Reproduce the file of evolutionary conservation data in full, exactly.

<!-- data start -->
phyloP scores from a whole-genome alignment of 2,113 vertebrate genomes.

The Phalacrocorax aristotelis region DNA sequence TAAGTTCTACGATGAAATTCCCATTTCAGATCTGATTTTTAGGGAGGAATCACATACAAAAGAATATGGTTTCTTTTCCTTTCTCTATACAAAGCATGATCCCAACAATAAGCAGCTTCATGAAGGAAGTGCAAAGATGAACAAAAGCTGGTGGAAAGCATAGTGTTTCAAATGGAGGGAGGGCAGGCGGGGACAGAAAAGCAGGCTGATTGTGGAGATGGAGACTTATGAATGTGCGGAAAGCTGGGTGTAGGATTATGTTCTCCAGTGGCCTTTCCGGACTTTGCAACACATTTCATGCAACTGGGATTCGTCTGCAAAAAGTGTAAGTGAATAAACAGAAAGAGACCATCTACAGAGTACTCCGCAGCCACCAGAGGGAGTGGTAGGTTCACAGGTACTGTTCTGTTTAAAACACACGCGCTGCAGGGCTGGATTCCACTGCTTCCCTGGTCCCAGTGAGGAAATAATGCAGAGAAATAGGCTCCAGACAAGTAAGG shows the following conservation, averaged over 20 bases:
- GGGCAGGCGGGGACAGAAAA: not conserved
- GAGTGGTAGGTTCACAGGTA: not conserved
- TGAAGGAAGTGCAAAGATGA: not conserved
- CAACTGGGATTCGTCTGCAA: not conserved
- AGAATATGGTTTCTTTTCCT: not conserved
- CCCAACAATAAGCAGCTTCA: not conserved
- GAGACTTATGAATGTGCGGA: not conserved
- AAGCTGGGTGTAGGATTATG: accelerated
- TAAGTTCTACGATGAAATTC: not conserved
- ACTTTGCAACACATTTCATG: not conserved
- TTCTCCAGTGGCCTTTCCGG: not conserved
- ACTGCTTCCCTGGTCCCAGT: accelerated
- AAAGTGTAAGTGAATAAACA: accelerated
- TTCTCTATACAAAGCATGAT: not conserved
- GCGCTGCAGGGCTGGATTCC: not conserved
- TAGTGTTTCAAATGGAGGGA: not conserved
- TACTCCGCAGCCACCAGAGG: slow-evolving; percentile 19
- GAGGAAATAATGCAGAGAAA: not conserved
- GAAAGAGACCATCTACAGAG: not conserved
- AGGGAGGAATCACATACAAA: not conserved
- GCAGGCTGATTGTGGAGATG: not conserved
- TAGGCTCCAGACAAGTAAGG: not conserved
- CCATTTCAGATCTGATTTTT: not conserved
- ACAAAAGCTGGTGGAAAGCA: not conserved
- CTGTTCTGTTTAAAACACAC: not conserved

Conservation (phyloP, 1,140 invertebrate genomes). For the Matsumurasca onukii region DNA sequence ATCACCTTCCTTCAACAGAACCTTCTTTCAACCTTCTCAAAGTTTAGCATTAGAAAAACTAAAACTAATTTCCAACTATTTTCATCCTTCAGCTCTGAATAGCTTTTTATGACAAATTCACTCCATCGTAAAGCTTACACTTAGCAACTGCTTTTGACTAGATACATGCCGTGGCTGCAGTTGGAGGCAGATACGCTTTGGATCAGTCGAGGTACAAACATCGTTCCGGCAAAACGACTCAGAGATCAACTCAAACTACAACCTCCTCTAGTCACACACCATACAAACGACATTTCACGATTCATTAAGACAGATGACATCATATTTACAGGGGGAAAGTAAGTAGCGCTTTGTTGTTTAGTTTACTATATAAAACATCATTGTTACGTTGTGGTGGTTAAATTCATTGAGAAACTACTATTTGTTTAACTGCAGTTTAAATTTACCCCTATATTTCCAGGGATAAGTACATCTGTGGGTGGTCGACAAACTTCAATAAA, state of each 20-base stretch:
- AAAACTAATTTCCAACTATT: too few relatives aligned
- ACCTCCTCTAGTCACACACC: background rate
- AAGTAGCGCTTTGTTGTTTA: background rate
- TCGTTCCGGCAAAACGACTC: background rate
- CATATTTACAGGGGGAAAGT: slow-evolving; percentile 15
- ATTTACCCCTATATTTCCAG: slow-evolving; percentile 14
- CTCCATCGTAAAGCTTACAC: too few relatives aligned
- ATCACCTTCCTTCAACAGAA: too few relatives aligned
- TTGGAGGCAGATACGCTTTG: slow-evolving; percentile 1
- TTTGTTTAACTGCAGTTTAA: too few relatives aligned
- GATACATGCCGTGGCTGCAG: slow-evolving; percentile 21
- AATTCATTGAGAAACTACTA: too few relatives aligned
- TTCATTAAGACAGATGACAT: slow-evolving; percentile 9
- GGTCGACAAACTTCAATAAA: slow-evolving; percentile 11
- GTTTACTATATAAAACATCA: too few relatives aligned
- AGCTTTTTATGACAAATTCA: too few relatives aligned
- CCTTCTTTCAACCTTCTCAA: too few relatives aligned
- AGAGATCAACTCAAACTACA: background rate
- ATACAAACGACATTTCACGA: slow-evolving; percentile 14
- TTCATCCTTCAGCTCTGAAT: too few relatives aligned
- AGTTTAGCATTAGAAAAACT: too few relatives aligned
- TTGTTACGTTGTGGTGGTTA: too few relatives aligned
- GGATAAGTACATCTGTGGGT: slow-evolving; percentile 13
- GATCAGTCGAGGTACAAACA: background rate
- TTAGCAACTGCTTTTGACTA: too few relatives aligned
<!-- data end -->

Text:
phyloP scores from a whole-genome alignment of 2,113 vertebrate genomes.

The Phalacrocorax aristotelis region DNA sequence TAAGTTCTACGATGAAATTCCCATTTCAGATCTGATTTTTAGGGAGGAATCACATACAAAAGAATATGGTTTCTTTTCCTTTCTCTATACAAAGCATGATCCCAACAATAAGCAGCTTCATGAAGGAAGTGCAAAGATGAACAAAAGCTGGTGGAAAGCATAGTGTTTCAAATGGAGGGAGGGCAGGCGGGGACAGAAAAGCAGGCTGATTGTGGAGATGGAGACTTATGAATGTGCGGAAAGCTGGGTGTAGGATTATGTTCTCCAGTGGCCTTTCCGGACTTTGCAACACATTTCATGCAACTGGGATTCGTCTGCAAAAAGTGTAAGTGAATAAACAGAAAGAGACCATCTACAGAGTACTCCGCAGCCACCAGAGGGAGTGGTAGGTTCACAGGTACTGTTCTGTTTAAAACACACGCGCTGCAGGGCTGGATTCCACTGCTTCCCTGGTCCCAGTGAGGAAATAATGCAGAGAAATAGGCTCCAGACAAGTAAGG shows the following conservation, averaged over 20 bases:
- GGGCAGGCGGGGACAGAAAA: not conserved
- GAGTGGTAGGTTCACAGGTA: not conserved
- TGAAGGAAGTGCAAAGATGA: not conserved
- CAACTGGGATTCGTCTGCAA: not conserved
- AGAATATGGTTTCTTTTCCT: not conserved
- CCCAACAATAAGCAGCTTCA: not conserved
- GAGACTTATGAATGTGCGGA: not conserved
- AAGCTGGGTGTAGGATTATG: accelerated
- TAAGTTCTACGATGAAATTC: not conserved
- ACTTTGCAACACATTTCATG: not conserved
- TTCTCCAGTGGCCTTTCCGG: not conserved
- ACTGCTTCCCTGGTCCCAGT: accelerated
- AAAGTGTAAGTGAATAAACA: accelerated
- TTCTCTATACAAAGCATGAT: not conserved
- GCGCTGCAGGGCTGGATTCC: not conserved
- TAGTGTTTCAAATGGAGGGA: not conserved
- TACTCCGCAGCCACCAGAGG: slow-evolving; percentile 19
- GAGGAAATAATGCAGAGAAA: not conserved
- GAAAGAGACCATCTACAGAG: not conserved
- AGGGAGGAATCACATACAAA: not conserved
- GCAGGCTGATTGTGGAGATG: not conserved
- TAGGCTCCAGACAAGTAAGG: not conserved
- CCATTTCAGATCTGATTTTT: not conserved
- ACAAAAGCTGGTGGAAAGCA: not conserved
- CTGTTCTGTTTAAAACACAC: not conserved

Conservation (phyloP, 1,140 invertebrate genomes). For the Matsumurasca onukii region DNA sequence ATCACCTTCCTTCAACAGAACCTTCTTTCAACCTTCTCAAAGTTTAGCATTAGAAAAACTAAAACTAATTTCCAACTATTTTCATCCTTCAGCTCTGAATAGCTTTTTATGACAAATTCACTCCATCGTAAAGCTTACACTTAGCAACTGCTTTTGACTAGATACATGCCGTGGCTGCAGTTGGAGGCAGATACGCTTTGGATCAGTCGAGGTACAAACATCGTTCCGGCAAAACGACTCAGAGATCAACTCAAACTACAACCTCCTCTAGTCACACACCATACAAACGACATTTCACGATTCATTAAGACAGATGACATCATATTTACAGGGGGAAAGTAAGTAGCGCTTTGTTGTTTAGTTTACTATATAAAACATCATTGTTACGTTGTGGTGGTTAAATTCATTGAGAAACTACTATTTGTTTAACTGCAGTTTAAATTTACCCCTATATTTCCAGGGATAAGTACATCTGTGGGTGGTCGACAAACTTCAATAAA, state of each 20-base stretch:
- AAAACTAATTTCCAACTATT: too few relatives aligned
- ACCTCCTCTAGTCACACACC: background rate
- AAGTAGCGCTTTGTTGTTTA: background rate
- TCGTTCCGGCAAAACGACTC: background rate
- CATATTTACAGGGGGAAAGT: slow-evolving; percentile 15
- ATTTACCCCTATATTTCCAG: slow-evolving; percentile 14
- CTCCATCGTAAAGCTTACAC: too few relatives aligned
- ATCACCTTCCTTCAACAGAA: too few relatives aligned
- TTGGAGGCAGATACGCTTTG: slow-evolving; percentile 1
- TTTGTTTAACTGCAGTTTAA: too few relatives aligned
- GATACATGCCGTGGCTGCAG: slow-evolving; percentile 21
- AATTCATTGAGAAACTACTA: too few relatives aligned
- TTCATTAAGACAGATGACAT: slow-evolving; percentile 9
- GGTCGACAAACTTCAATAAA: slow-evolving; percentile 11
- GTTTACTATATAAAACATCA: too few relatives aligned
- AGCTTTTTATGACAAATTCA: too few relatives aligned
- CCTTCTTTCAACCTTCTCAA: too few relatives aligned
- AGAGATCAACTCAAACTACA: background rate
- ATACAAACGACATTTCACGA: slow-evolving; percentile 14
- TTCATCCTTCAGCTCTGAAT: too few relatives aligned
- AGTTTAGCATTAGAAAAACT: too few relatives aligned
- TTGTTACGTTGTGGTGGTTA: too few relatives aligned
- GGATAAGTACATCTGTGGGT: slow-evolving; percentile 13
- GATCAGTCGAGGTACAAACA: background rate
- TTAGCAACTGCTTTTGACTA: too few relatives aligned